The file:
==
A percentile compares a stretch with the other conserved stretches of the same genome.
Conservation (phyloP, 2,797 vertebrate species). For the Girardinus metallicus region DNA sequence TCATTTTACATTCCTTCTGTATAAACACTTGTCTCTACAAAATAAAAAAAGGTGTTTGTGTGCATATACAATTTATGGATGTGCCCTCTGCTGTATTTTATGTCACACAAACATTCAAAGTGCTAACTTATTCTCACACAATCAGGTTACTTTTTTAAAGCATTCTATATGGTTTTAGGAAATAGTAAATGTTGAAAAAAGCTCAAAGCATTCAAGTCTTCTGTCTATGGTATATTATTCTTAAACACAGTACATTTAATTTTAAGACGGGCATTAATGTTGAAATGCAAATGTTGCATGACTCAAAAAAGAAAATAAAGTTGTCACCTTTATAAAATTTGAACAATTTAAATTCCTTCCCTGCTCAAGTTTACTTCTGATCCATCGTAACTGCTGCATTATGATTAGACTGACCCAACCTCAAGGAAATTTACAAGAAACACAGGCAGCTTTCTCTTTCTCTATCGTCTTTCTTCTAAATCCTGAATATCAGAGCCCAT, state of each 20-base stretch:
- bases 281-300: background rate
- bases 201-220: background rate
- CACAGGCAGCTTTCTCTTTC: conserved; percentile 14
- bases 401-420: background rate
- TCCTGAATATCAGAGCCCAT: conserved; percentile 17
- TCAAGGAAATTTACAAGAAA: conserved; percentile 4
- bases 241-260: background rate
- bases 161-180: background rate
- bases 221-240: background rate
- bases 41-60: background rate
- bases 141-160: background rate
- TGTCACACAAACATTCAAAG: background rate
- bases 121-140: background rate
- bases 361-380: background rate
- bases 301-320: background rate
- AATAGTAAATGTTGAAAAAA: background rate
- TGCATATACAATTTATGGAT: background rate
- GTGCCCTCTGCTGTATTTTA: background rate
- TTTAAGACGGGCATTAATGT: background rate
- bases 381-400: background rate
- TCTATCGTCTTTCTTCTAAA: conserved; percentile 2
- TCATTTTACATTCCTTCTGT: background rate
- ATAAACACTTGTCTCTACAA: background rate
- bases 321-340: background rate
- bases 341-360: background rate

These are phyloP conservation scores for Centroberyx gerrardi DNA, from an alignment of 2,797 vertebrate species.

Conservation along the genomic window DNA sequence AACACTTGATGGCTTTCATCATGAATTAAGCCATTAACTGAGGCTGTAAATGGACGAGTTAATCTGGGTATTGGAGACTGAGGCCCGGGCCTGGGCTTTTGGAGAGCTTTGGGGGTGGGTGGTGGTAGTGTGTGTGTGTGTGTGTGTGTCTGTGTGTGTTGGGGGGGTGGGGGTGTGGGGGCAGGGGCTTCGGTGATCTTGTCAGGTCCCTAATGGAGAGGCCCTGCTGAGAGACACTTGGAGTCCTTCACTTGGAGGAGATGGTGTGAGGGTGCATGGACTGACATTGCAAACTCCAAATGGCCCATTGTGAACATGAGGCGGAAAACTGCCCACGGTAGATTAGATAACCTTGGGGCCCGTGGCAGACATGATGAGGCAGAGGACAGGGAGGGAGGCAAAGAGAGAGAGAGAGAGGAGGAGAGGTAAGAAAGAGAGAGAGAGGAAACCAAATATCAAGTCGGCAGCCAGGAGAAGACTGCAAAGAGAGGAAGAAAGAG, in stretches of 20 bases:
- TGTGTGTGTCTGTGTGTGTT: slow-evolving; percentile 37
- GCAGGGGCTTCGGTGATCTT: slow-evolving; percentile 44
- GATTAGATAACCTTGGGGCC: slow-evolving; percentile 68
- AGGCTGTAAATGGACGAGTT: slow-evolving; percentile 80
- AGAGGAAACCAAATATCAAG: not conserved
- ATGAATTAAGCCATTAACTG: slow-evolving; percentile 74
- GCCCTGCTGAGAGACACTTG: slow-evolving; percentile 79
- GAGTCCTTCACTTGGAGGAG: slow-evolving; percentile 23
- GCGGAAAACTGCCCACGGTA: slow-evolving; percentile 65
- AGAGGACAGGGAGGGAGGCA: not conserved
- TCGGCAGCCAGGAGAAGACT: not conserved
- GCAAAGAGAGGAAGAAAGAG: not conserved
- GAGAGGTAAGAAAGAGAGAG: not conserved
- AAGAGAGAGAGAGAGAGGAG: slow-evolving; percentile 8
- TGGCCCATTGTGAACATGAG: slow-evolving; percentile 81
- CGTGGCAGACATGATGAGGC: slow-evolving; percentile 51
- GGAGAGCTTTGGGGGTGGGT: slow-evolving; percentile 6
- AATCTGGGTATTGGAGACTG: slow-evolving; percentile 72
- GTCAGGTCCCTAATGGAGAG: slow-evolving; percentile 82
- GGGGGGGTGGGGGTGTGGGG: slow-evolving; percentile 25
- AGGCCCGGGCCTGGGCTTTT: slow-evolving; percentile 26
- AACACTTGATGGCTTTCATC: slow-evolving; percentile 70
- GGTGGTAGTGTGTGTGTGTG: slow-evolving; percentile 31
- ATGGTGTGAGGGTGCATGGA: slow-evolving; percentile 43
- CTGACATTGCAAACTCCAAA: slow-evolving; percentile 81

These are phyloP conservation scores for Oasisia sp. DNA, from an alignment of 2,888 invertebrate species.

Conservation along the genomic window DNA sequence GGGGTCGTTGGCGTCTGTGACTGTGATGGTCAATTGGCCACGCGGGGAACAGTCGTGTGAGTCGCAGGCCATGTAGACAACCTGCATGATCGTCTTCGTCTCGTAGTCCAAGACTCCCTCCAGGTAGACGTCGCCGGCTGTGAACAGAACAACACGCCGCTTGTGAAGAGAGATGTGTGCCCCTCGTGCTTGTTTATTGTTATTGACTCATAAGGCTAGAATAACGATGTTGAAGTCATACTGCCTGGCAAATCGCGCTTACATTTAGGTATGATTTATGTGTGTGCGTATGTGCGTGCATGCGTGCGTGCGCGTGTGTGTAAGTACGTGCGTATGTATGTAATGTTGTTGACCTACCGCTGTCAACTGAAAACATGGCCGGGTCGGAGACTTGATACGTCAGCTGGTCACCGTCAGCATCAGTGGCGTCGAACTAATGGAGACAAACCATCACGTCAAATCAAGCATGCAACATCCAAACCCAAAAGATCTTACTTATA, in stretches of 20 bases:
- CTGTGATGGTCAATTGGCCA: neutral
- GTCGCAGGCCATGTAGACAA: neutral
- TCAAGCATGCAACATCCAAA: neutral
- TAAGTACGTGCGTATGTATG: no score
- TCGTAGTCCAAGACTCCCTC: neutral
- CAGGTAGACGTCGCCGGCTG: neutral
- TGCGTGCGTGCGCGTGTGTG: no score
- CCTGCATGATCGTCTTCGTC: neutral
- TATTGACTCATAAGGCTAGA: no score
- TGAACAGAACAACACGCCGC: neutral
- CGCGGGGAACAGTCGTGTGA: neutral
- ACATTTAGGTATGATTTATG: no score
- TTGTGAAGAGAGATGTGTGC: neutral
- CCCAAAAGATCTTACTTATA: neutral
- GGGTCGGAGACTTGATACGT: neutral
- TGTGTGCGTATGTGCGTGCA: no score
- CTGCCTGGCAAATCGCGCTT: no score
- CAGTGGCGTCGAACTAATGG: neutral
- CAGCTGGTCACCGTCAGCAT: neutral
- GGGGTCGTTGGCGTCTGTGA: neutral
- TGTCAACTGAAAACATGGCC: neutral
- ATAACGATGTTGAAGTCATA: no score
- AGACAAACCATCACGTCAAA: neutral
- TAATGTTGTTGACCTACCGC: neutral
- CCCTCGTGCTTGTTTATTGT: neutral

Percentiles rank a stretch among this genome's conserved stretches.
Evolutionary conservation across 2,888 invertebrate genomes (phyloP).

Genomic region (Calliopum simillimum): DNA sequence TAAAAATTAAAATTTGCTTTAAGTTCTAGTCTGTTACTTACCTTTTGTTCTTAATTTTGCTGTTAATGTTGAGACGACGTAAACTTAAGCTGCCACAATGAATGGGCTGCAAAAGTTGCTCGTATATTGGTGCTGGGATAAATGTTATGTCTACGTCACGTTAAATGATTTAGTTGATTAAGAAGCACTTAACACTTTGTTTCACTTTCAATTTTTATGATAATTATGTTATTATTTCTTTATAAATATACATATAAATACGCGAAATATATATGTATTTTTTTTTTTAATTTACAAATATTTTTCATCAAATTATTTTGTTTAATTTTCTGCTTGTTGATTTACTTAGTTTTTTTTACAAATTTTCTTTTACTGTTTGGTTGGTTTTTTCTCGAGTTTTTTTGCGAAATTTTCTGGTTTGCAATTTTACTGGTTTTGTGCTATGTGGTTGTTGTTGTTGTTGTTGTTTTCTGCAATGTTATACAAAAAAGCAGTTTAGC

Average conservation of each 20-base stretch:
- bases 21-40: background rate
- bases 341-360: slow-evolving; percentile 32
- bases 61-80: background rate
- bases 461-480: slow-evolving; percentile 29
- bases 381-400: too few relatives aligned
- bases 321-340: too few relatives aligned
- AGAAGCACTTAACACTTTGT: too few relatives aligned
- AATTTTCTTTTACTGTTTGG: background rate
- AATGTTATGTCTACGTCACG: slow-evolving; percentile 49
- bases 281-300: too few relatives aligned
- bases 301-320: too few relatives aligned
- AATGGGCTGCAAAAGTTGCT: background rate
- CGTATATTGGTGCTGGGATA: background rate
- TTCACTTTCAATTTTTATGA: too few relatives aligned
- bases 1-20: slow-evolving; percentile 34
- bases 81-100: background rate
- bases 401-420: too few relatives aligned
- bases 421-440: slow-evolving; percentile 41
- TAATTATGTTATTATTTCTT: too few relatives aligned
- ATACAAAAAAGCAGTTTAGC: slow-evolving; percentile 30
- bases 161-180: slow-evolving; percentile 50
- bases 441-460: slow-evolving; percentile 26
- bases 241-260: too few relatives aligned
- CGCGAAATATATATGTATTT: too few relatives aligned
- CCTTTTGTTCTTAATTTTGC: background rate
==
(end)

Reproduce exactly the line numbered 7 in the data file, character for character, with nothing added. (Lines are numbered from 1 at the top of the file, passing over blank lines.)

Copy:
- TCCTGAATATCAGAGCCCAT: conserved; percentile 17